You didn't link to the item you are referring to, nor mention what parts of the schematic were too difficult. I'll take a stab at trying to answer and hopefully it should get you steered in the right direction.
Unfortunately the XBee pins are closer together than a standard perfboard, protoboard or breadboard spacing will allow. Something like the XBee adapter is basically required to allow prototyping on a breadboard.
I'm looking at the schematic here: http://www.ladyada.net/images/xbee/xbee11sch.png
The schematic should be pretty simple. The only thing I see that might throw a beginner for a loop is IC2, a 74AHC125N chip. The 74AHC125N is a quad bus buffer (though in searching I see mention of it being discontinued so you might need to find an alternative if you're looking to build your own version of the adapter). The purpose of the 74AHC125N is to interface the about 5v levels with the XBee which requires 3.3v levels. It is shown in the schematic as IC2A, IC2B, IC2C, and IC2D for the separate gates.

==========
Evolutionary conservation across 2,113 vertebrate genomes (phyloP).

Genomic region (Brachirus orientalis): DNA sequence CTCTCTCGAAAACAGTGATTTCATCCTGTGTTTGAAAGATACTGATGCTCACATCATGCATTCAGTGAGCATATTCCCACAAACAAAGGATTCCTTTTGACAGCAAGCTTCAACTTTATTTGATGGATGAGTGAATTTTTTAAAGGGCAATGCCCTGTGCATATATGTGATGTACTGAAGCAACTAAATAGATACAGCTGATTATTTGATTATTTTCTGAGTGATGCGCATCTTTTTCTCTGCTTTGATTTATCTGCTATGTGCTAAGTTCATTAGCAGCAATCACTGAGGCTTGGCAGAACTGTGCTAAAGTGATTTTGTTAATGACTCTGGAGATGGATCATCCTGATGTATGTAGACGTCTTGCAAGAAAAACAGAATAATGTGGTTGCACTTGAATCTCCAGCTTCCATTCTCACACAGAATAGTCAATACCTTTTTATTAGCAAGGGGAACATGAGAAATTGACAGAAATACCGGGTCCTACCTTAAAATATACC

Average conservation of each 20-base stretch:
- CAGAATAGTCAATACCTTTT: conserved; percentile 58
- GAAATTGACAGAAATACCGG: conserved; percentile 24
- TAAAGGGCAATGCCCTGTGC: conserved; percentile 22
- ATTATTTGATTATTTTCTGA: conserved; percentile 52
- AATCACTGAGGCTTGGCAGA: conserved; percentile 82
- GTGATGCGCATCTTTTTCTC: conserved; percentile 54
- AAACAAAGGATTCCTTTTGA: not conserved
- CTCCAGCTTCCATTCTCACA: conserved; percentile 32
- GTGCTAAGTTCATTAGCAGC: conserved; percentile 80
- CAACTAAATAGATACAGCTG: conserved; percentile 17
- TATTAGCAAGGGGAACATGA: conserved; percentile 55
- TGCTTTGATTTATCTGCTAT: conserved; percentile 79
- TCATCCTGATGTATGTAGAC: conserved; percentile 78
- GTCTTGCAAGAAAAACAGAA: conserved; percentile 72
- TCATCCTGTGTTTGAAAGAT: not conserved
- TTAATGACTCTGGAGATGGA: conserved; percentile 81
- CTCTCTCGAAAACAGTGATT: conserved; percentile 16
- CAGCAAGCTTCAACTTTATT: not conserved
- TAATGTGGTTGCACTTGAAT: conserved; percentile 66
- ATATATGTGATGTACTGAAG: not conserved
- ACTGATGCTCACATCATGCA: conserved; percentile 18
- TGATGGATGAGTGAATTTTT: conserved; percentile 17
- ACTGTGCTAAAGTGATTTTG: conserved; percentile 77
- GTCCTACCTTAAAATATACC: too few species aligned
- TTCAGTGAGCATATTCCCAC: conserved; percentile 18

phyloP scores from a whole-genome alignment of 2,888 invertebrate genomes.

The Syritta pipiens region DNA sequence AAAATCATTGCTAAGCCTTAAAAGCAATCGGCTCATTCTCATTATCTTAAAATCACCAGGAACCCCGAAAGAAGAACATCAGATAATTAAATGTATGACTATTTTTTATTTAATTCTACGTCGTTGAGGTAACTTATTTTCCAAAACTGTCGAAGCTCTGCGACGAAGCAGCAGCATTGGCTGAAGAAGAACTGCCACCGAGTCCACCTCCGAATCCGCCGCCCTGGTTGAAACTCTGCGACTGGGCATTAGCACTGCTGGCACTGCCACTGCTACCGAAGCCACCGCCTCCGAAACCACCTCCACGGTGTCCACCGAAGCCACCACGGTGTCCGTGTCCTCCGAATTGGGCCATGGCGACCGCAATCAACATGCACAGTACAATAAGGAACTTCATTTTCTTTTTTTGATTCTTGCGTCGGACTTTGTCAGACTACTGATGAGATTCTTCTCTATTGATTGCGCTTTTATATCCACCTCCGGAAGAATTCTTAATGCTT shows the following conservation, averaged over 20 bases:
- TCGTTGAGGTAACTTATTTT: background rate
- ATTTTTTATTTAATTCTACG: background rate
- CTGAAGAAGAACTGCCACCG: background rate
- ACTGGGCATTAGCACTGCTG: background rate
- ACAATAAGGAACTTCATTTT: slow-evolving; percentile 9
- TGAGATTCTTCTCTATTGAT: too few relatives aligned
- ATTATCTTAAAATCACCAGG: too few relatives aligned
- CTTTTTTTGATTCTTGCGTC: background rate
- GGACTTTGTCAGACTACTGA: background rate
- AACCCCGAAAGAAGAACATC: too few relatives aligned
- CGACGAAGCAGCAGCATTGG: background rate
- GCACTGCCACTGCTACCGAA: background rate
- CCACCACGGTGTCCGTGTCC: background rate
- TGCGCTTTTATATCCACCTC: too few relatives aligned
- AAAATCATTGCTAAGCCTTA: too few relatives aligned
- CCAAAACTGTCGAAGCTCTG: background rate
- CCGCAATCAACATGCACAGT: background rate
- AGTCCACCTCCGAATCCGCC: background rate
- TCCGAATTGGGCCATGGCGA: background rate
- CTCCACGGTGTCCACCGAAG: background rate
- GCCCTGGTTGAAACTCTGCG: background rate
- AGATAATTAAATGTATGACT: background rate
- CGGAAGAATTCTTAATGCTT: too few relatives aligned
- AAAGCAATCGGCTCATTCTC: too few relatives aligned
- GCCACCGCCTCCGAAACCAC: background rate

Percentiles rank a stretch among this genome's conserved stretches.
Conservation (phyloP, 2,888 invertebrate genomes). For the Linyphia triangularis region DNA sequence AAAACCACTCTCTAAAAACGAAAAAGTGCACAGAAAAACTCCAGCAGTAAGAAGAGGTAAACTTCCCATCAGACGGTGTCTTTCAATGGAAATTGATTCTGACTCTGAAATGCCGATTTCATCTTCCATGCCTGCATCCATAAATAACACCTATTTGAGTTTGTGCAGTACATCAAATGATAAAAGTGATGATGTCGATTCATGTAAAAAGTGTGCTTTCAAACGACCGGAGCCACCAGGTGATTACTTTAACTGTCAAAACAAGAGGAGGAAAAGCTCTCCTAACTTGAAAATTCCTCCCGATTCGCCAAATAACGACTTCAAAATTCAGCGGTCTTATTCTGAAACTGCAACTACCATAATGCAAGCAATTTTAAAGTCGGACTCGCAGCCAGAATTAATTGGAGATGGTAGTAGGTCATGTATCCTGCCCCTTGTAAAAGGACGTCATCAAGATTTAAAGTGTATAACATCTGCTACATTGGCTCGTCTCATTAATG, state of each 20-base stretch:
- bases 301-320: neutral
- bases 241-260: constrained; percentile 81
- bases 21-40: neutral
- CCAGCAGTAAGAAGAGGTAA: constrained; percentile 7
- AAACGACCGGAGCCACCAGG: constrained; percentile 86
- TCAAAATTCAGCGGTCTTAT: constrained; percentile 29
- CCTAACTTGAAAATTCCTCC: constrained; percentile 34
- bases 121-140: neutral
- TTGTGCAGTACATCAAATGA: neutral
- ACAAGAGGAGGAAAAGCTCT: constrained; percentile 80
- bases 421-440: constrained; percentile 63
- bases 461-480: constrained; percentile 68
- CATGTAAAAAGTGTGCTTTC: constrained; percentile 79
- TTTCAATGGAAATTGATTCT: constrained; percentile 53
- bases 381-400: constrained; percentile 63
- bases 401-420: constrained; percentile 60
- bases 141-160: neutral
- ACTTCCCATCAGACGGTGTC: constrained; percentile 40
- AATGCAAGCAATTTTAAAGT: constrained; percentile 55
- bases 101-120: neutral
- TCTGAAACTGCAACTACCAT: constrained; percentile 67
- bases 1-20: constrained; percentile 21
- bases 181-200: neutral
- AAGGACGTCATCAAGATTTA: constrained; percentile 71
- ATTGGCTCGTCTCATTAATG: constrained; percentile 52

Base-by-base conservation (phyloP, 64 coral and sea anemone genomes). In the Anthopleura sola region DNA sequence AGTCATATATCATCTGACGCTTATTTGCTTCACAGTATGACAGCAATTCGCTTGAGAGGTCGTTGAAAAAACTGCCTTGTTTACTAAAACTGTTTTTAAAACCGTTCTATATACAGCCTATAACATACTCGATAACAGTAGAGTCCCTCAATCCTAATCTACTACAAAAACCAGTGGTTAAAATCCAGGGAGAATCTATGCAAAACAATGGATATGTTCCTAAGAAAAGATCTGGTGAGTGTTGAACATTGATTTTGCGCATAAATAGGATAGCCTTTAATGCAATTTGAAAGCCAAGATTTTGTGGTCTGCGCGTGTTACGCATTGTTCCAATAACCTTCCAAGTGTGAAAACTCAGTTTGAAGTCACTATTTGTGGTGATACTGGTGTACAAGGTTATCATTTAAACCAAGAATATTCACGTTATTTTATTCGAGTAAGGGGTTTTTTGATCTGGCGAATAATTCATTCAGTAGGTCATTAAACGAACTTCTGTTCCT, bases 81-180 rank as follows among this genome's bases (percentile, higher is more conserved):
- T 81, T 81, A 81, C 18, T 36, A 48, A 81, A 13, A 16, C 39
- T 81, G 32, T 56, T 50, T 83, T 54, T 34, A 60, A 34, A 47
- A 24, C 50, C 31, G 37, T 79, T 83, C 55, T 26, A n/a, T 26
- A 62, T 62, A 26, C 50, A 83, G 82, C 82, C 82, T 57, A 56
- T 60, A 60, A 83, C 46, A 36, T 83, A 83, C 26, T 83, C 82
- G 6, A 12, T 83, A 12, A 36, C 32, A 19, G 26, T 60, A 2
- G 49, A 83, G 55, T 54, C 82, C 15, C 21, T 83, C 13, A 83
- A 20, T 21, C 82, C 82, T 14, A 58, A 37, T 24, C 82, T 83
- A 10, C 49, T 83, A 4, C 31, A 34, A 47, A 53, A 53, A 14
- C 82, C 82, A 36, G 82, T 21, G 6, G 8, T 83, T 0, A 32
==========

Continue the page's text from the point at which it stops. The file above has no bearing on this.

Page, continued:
For alternatives you might look at http://www.adafruit.com/products/735
(74LVC245) or CD4050.
IC1 is a 3.3 volt regulator and I know some beginners see the TO-92 package part and expect it is a transistor, in this case a voltage regulator.